Ruslan M. Medzhitov, Ph.D., the David W. Wallace Professor of Immunobiology, is one of three scientists awarded the 2011 Shaw Prize in Life Science and Medicine.
A member of Yale Cancer Center and a Howard Hughes Medical Institute investigator, Medzhitov has made groundbreaking contributions to the understanding of Toll-like receptors (TLRs), an evolutionarily ancient component of the innate immune system that provides rapid, first-line defense against infections. Medzhitov’s work has elucidated how TLRs sense microbial infections, TLR signaling, and TLR activation of inflammatory and adaptive immune responses.
In 1997, Medzhitov and the late Yale immunobiologist Charles A. Janeway Jr., M.D., published the results of seminal experiments in the journal Nature showing that TLRs provide the adaptive immune system with the necessary information to create custom-made B and T cells that target specific bacterial or viral invaders.
Since then, TLRs have become the subject of intense research activity in laboratories around the world. Because of their ability to potently stimulate adaptive immune responses, TLRs are promising drug targets.
Medzhitov shares the prize with Jules A. Hoffman, Ph.D., director of the Institute of Molecular and Cellular Biology at the University of Strasbourg, France, and president of the French Academy of Sciences, and Bruce A. Beutler, M.D., founding director of the new Center for the Genetics of Host Defense at UT Southwestern Medical Center in Dallas, Texas.
TLRs were discovered in fruit flies, in which they were believed to serve only a developmental role, but Hoffman showed TLRs also acted as immune sensors in insects. Beutler demonstrated that the receptor identified by Janeway and Medzhitov, now known as TLR4, acts by detecting distinctive molecular patterns in the outer membranes of bacteria.
“I am delighted that The Shaw Prize has recognized Ruslan Medzhitov’s outstanding research,” says Robert J. Alpern, M.D., dean and Ensign Professor of Medicine. “Ruslan demonstrated the role of the innate immune response in the adaptive response and then identified the mechanism by which this occurs.”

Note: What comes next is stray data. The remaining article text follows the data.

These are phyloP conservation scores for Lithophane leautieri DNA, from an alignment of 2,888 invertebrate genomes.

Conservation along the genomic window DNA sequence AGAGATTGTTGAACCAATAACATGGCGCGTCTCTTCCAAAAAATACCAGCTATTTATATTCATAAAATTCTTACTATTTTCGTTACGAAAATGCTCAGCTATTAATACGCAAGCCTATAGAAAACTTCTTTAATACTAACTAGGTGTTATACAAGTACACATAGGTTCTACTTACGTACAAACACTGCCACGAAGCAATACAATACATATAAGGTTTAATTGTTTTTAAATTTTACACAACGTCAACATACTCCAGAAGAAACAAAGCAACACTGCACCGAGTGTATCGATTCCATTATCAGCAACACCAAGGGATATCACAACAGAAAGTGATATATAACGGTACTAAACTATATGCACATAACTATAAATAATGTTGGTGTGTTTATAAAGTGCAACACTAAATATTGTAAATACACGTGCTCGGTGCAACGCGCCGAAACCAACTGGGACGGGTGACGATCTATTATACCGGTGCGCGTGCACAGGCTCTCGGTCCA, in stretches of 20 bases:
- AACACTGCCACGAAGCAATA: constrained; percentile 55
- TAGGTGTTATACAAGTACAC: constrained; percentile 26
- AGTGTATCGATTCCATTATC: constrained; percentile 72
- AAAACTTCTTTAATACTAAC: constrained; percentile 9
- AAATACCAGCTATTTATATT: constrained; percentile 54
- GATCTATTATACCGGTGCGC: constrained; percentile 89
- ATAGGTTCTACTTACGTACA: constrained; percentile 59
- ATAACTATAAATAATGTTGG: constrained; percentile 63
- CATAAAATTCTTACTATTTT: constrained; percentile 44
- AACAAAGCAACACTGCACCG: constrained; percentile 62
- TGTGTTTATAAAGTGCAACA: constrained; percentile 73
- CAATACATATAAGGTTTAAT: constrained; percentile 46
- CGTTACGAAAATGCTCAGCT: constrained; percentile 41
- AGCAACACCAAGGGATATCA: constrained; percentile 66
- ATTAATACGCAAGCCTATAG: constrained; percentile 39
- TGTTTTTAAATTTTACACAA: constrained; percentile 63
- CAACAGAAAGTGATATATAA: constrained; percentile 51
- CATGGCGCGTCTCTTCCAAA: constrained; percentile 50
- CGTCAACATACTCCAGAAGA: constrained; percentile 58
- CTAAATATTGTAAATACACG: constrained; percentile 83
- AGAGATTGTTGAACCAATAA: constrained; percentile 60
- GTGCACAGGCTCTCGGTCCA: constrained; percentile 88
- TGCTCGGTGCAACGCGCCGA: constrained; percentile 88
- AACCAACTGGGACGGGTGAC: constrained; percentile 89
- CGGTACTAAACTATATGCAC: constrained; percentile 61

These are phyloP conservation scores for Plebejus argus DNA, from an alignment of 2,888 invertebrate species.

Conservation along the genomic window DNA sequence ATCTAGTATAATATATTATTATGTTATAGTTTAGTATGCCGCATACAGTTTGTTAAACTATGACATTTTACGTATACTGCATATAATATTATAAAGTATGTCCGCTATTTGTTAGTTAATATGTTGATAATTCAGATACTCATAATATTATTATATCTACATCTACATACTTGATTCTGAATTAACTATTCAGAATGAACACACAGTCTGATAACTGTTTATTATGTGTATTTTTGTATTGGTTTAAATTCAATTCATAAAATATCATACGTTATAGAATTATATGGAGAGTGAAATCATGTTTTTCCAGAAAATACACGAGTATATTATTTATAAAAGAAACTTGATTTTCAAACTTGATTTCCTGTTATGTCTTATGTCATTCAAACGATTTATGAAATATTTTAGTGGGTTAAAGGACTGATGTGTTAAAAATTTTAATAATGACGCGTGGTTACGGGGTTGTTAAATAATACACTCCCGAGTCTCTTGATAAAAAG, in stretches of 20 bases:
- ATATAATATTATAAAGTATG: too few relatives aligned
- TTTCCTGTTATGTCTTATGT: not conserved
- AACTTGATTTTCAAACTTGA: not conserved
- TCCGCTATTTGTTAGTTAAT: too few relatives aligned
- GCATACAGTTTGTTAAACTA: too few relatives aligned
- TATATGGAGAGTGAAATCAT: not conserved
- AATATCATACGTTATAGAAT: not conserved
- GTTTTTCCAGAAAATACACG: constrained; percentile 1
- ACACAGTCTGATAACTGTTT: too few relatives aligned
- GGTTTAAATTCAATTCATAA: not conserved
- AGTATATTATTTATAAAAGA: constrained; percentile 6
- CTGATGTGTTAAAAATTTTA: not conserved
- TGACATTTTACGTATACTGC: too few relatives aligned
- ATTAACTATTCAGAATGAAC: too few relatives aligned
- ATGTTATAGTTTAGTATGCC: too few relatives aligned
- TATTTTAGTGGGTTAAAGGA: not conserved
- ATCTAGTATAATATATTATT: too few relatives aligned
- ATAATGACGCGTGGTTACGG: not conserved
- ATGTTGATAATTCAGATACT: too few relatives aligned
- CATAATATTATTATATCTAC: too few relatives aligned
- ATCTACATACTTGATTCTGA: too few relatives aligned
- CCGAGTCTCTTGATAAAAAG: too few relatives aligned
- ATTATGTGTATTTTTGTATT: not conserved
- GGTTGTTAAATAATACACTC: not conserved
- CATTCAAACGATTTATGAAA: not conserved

Medzhitov has received many honors for his large body of work. Last year, he won the Lewis S. Rosenstiel Award for Distinguished Work in Basic Medical Research. Medzhitov was also elected last year to the National Academy of Sciences, the elite corps of scientific advisors selected from the nation’s top institutions.
The Shaw Prizes, international honors that carry a monetary award of $1 million (U.S.), are given by the Hong Kong-based Shaw Prize Foundation for achievement in the life sciences, astronomy, and mathematics. Established in 2002 by filmmaker and philanthropist Run Run Shaw, the awards are “dedicated to furthering societal progress, enhancing quality of life, and enriching humanity’s spiritual civilization.” Medzhitov will receive the award in Hong Kong in September.
Medzhitov was born in 1966 in Tashkent, Uzbekistan, then part of the Soviet Union. He received his undergraduate education at Tashkent State University and obtained his Ph.D. from Moscow State University in 1993. Medzhitov first came to the School of Medicine in 1994 as a postdoctoral fellow in Janeway’s laboratory. He was named assistant professor in 1999 and professor in 2003. “I am very honored to be a recipient of this prestigious award,” Medzhitov says. “Awarding this prize in the field of innate immunity is a reflection of the great advances made by many investigators in the field.”